Figure 4. Buffer Overflow Error Message from Visual C++ Runtime Library.

It’s actually quite a useful error because it informs you of the variable that clobbered the stack. Clicking the Break button will load the application into the debugger. At this point, you should look at the szTemp variable and find the code and data that led up to the buffer being overflowed.

If the same code is compiled with the /GS switch but without debug data and then executed, you’ll see the dialog box shown in Figure 4.Once you hit OK, the application will halt. You can write your own version of the security error handler function and override the default security handler by calling _set_security_error_handler() early in your application. It may be useful during development to simply call DebugBreak() (or call the x86 assembly language instruction int 3) within the handler to get a clean stack-trace, especially if the application has no user interface like a Windows service.The following code shows how to set a new handler:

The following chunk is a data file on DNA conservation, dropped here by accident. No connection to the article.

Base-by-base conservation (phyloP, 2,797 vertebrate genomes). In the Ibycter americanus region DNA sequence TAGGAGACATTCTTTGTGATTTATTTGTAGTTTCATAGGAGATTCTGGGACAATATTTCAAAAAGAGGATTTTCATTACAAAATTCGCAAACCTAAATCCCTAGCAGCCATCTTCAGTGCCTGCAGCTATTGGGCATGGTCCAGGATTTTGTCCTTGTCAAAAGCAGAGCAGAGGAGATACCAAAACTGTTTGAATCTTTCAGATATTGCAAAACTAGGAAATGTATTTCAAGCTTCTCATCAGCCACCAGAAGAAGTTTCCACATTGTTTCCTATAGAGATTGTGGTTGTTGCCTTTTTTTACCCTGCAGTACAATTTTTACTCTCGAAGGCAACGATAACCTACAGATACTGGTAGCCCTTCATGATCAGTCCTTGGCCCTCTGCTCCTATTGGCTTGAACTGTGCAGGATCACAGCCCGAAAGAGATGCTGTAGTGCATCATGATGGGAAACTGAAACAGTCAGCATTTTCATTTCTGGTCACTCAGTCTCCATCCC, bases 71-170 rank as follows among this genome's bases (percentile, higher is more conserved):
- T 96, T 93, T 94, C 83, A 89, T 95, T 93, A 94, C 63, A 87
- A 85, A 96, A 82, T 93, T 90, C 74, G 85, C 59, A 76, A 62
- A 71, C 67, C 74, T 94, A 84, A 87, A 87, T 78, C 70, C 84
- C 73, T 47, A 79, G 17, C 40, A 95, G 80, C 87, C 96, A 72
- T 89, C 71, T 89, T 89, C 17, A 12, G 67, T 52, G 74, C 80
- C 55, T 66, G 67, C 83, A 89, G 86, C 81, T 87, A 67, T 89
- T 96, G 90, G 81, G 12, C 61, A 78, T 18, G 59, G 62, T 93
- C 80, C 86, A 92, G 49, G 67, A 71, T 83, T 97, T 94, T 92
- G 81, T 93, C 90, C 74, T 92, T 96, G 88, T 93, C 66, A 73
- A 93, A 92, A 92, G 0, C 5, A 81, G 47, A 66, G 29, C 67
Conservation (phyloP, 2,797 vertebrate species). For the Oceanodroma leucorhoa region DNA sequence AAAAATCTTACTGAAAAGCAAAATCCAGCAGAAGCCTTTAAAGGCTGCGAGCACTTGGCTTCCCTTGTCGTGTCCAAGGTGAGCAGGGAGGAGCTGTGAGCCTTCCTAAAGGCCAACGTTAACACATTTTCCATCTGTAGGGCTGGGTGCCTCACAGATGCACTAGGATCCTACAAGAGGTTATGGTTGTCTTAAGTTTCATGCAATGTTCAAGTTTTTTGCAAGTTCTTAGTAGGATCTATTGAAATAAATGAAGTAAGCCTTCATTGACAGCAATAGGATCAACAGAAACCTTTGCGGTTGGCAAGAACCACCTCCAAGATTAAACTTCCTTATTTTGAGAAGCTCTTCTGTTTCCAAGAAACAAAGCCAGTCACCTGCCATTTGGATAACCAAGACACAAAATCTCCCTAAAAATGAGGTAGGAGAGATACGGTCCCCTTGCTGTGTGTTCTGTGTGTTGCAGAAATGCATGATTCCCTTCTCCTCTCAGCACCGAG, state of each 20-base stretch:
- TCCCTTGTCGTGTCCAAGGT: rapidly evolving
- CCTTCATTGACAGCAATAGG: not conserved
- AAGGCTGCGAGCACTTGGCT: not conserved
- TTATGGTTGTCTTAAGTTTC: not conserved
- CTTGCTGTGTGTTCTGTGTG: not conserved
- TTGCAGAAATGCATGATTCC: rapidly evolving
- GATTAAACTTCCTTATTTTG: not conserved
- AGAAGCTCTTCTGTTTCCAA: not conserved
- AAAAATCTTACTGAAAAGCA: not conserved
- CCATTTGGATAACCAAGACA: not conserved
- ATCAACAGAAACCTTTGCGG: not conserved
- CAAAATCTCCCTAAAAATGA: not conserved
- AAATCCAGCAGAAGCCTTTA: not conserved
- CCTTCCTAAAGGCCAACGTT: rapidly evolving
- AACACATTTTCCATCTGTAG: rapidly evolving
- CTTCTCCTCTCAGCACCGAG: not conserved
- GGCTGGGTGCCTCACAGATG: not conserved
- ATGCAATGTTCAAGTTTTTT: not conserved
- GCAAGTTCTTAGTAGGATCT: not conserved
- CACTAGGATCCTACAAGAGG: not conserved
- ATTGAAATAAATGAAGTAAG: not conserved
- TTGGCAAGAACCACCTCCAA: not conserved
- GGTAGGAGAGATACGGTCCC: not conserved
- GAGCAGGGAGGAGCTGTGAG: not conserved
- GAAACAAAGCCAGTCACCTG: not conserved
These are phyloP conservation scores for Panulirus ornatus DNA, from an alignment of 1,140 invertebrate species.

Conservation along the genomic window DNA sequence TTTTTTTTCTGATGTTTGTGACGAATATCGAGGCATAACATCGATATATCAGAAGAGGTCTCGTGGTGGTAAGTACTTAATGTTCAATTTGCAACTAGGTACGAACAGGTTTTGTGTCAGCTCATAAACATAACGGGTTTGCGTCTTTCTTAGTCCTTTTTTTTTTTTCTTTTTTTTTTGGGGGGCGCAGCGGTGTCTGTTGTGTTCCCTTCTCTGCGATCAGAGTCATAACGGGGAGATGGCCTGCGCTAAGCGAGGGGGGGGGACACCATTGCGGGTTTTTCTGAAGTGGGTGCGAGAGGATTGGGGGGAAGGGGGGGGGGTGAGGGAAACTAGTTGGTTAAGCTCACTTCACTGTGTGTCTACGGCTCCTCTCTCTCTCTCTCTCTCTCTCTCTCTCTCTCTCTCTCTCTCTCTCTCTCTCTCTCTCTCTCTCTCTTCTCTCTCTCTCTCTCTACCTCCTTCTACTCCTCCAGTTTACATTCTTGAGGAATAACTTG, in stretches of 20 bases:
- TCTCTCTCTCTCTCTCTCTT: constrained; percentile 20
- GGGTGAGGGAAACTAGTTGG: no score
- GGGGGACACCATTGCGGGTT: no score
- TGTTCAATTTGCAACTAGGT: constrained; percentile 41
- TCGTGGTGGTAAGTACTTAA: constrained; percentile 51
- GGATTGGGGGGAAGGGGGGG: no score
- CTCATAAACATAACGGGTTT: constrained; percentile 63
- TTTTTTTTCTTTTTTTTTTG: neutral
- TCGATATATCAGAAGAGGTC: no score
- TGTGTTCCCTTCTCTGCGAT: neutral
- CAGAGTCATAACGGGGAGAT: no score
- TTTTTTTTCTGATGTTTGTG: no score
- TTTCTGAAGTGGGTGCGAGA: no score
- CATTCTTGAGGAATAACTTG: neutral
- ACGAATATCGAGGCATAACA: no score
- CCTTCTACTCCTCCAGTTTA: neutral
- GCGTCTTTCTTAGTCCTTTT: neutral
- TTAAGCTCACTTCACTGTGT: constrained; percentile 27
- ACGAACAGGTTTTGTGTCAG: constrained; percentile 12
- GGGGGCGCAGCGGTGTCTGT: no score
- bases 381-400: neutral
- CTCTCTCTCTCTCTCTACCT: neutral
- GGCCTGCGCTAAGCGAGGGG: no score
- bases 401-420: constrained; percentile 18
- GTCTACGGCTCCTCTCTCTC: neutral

#include "stdafx.h"#include "stdio.h"#include "string.h"#include "stdlib.h" __cdecl _myhandler(int iErr, void *pErr) {    if (iErr == _SECERR_BUFFER_OVERRUN)        __asm int 3;}void main() {    _set_security_error_handler(_myhandler);    char szTemp[10];    strcpy(szTemp,"Hello, Big ol' World!");    puts(szTemp);}
Author’s Note: In beta 1, iErr is always _SECERR_BUFFER_OVERRUN and *pErr is always NULL.

For performance reasons, not all functions have the cookie and function epilog code. During compilation, the compiler determines which functions should be protected using two rules:

  • The function must be called by another function that passes pointer data.
  • The function must have more than eight bytes of stack-allocated buffers.

If you’re wondering how performance will be effected, don’t worry. Microsoft’s internal lab tests on both client and server applications have shown that the overall performance impact is very small, in the order of 1 percent CPU time. Not bad for the extra protection.

The Bottom Line
There is no substitute for good programming skills and peer code review for discovering and fixing vulnerable code. That said, the new /GS option in the new Microsoft Visual C++.NET compiler will help reduce the instances of exploitable buffer overruns in your Windows application code. However, if your application does halt because someone finds a buffer overrun, fix it quickly—and learn from the mistake.